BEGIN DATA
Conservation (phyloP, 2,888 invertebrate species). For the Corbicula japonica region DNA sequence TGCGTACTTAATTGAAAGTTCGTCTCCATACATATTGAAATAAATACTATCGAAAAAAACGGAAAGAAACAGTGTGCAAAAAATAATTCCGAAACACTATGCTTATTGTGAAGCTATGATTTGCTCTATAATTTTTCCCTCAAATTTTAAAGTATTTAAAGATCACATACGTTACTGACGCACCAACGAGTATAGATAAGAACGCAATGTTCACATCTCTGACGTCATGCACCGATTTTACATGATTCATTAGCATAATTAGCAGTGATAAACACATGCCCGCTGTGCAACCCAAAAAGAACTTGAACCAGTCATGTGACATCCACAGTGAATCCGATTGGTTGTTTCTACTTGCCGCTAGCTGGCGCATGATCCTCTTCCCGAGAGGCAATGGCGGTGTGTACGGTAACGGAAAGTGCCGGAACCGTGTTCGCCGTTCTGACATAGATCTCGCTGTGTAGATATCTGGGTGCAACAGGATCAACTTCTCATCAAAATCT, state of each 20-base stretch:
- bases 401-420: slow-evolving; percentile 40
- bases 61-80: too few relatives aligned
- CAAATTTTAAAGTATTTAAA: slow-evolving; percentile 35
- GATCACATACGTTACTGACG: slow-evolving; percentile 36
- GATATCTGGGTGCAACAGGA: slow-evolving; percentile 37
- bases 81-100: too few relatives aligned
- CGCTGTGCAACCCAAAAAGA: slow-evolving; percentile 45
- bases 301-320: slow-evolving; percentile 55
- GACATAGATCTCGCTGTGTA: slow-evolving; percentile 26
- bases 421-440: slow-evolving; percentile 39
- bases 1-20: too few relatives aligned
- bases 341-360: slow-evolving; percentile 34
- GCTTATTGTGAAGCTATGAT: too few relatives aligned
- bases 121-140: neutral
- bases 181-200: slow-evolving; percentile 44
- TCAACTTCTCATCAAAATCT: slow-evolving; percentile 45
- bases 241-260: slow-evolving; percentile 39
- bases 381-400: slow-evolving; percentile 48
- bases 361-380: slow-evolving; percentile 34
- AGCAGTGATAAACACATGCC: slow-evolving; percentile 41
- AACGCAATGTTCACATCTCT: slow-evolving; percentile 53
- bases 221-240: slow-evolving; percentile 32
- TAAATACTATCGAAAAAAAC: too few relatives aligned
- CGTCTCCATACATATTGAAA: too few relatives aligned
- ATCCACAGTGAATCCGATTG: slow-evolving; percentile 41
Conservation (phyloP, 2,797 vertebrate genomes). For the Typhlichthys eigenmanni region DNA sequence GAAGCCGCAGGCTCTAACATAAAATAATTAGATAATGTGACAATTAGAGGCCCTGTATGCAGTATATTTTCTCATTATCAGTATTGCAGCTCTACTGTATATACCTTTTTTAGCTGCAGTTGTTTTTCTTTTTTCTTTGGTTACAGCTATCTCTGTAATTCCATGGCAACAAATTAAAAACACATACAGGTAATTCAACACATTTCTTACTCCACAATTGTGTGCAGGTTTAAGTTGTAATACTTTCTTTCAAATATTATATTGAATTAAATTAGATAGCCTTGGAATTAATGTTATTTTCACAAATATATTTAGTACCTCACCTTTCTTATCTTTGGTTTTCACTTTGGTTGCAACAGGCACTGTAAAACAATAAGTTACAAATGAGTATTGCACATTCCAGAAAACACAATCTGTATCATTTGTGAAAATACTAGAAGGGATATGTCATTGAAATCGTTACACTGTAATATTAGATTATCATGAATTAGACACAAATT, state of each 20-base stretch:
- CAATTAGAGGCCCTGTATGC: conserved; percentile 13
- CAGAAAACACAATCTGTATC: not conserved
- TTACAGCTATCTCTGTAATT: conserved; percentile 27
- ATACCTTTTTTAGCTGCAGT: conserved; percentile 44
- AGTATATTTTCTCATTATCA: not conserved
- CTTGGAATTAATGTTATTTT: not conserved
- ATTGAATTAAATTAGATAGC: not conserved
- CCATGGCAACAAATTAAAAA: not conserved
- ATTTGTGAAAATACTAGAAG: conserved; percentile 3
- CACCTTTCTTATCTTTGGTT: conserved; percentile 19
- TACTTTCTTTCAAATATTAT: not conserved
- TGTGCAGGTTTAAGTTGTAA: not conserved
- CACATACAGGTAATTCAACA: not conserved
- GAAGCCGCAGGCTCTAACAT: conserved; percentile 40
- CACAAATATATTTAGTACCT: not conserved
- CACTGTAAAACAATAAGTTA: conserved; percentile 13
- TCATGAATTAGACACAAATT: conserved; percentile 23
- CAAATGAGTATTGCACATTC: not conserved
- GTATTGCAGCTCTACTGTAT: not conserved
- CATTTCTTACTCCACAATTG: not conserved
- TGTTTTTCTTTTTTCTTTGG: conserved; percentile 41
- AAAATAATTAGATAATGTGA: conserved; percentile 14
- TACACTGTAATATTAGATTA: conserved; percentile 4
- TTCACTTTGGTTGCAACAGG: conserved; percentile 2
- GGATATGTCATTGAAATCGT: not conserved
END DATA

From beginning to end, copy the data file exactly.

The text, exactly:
Conservation (phyloP, 2,888 invertebrate species). For the Corbicula japonica region DNA sequence TGCGTACTTAATTGAAAGTTCGTCTCCATACATATTGAAATAAATACTATCGAAAAAAACGGAAAGAAACAGTGTGCAAAAAATAATTCCGAAACACTATGCTTATTGTGAAGCTATGATTTGCTCTATAATTTTTCCCTCAAATTTTAAAGTATTTAAAGATCACATACGTTACTGACGCACCAACGAGTATAGATAAGAACGCAATGTTCACATCTCTGACGTCATGCACCGATTTTACATGATTCATTAGCATAATTAGCAGTGATAAACACATGCCCGCTGTGCAACCCAAAAAGAACTTGAACCAGTCATGTGACATCCACAGTGAATCCGATTGGTTGTTTCTACTTGCCGCTAGCTGGCGCATGATCCTCTTCCCGAGAGGCAATGGCGGTGTGTACGGTAACGGAAAGTGCCGGAACCGTGTTCGCCGTTCTGACATAGATCTCGCTGTGTAGATATCTGGGTGCAACAGGATCAACTTCTCATCAAAATCT, state of each 20-base stretch:
- bases 401-420: slow-evolving; percentile 40
- bases 61-80: too few relatives aligned
- CAAATTTTAAAGTATTTAAA: slow-evolving; percentile 35
- GATCACATACGTTACTGACG: slow-evolving; percentile 36
- GATATCTGGGTGCAACAGGA: slow-evolving; percentile 37
- bases 81-100: too few relatives aligned
- CGCTGTGCAACCCAAAAAGA: slow-evolving; percentile 45
- bases 301-320: slow-evolving; percentile 55
- GACATAGATCTCGCTGTGTA: slow-evolving; percentile 26
- bases 421-440: slow-evolving; percentile 39
- bases 1-20: too few relatives aligned
- bases 341-360: slow-evolving; percentile 34
- GCTTATTGTGAAGCTATGAT: too few relatives aligned
- bases 121-140: neutral
- bases 181-200: slow-evolving; percentile 44
- TCAACTTCTCATCAAAATCT: slow-evolving; percentile 45
- bases 241-260: slow-evolving; percentile 39
- bases 381-400: slow-evolving; percentile 48
- bases 361-380: slow-evolving; percentile 34
- AGCAGTGATAAACACATGCC: slow-evolving; percentile 41
- AACGCAATGTTCACATCTCT: slow-evolving; percentile 53
- bases 221-240: slow-evolving; percentile 32
- TAAATACTATCGAAAAAAAC: too few relatives aligned
- CGTCTCCATACATATTGAAA: too few relatives aligned
- ATCCACAGTGAATCCGATTG: slow-evolving; percentile 41
Conservation (phyloP, 2,797 vertebrate genomes). For the Typhlichthys eigenmanni region DNA sequence GAAGCCGCAGGCTCTAACATAAAATAATTAGATAATGTGACAATTAGAGGCCCTGTATGCAGTATATTTTCTCATTATCAGTATTGCAGCTCTACTGTATATACCTTTTTTAGCTGCAGTTGTTTTTCTTTTTTCTTTGGTTACAGCTATCTCTGTAATTCCATGGCAACAAATTAAAAACACATACAGGTAATTCAACACATTTCTTACTCCACAATTGTGTGCAGGTTTAAGTTGTAATACTTTCTTTCAAATATTATATTGAATTAAATTAGATAGCCTTGGAATTAATGTTATTTTCACAAATATATTTAGTACCTCACCTTTCTTATCTTTGGTTTTCACTTTGGTTGCAACAGGCACTGTAAAACAATAAGTTACAAATGAGTATTGCACATTCCAGAAAACACAATCTGTATCATTTGTGAAAATACTAGAAGGGATATGTCATTGAAATCGTTACACTGTAATATTAGATTATCATGAATTAGACACAAATT, state of each 20-base stretch:
- CAATTAGAGGCCCTGTATGC: conserved; percentile 13
- CAGAAAACACAATCTGTATC: not conserved
- TTACAGCTATCTCTGTAATT: conserved; percentile 27
- ATACCTTTTTTAGCTGCAGT: conserved; percentile 44
- AGTATATTTTCTCATTATCA: not conserved
- CTTGGAATTAATGTTATTTT: not conserved
- ATTGAATTAAATTAGATAGC: not conserved
- CCATGGCAACAAATTAAAAA: not conserved
- ATTTGTGAAAATACTAGAAG: conserved; percentile 3
- CACCTTTCTTATCTTTGGTT: conserved; percentile 19
- TACTTTCTTTCAAATATTAT: not conserved
- TGTGCAGGTTTAAGTTGTAA: not conserved
- CACATACAGGTAATTCAACA: not conserved
- GAAGCCGCAGGCTCTAACAT: conserved; percentile 40
- CACAAATATATTTAGTACCT: not conserved
- CACTGTAAAACAATAAGTTA: conserved; percentile 13
- TCATGAATTAGACACAAATT: conserved; percentile 23
- CAAATGAGTATTGCACATTC: not conserved
- GTATTGCAGCTCTACTGTAT: not conserved
- CATTTCTTACTCCACAATTG: not conserved
- TGTTTTTCTTTTTTCTTTGG: conserved; percentile 41
- AAAATAATTAGATAATGTGA: conserved; percentile 14
- TACACTGTAATATTAGATTA: conserved; percentile 4
- TTCACTTTGGTTGCAACAGG: conserved; percentile 2
- GGATATGTCATTGAAATCGT: not conserved